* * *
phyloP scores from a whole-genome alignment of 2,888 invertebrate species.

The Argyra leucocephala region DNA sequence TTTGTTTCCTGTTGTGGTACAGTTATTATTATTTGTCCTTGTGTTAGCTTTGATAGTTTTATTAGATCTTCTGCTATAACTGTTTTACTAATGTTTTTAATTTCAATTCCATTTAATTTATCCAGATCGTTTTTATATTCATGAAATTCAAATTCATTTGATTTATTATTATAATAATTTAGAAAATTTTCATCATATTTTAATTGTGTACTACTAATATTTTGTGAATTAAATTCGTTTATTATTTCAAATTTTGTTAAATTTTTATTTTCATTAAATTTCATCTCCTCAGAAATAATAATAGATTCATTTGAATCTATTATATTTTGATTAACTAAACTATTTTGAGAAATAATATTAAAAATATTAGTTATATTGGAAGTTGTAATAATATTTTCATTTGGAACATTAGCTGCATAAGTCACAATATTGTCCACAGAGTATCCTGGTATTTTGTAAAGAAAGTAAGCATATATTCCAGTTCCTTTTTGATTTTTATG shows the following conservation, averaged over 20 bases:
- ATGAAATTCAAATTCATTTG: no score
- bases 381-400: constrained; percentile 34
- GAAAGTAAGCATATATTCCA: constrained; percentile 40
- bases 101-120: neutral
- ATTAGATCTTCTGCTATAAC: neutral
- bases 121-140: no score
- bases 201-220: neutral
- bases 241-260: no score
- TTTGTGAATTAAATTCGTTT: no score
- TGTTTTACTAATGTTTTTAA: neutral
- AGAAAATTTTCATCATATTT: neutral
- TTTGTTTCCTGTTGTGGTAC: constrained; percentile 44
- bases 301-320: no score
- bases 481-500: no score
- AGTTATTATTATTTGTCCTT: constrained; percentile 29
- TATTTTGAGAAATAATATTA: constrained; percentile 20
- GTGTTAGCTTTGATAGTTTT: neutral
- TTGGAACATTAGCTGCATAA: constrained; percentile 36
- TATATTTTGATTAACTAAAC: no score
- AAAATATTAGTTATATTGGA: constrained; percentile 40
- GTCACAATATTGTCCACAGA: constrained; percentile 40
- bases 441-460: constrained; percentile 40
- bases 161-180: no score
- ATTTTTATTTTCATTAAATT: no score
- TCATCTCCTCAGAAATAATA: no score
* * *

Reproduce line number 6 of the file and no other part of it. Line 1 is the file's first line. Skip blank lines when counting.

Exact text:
- bases 101-120: neutral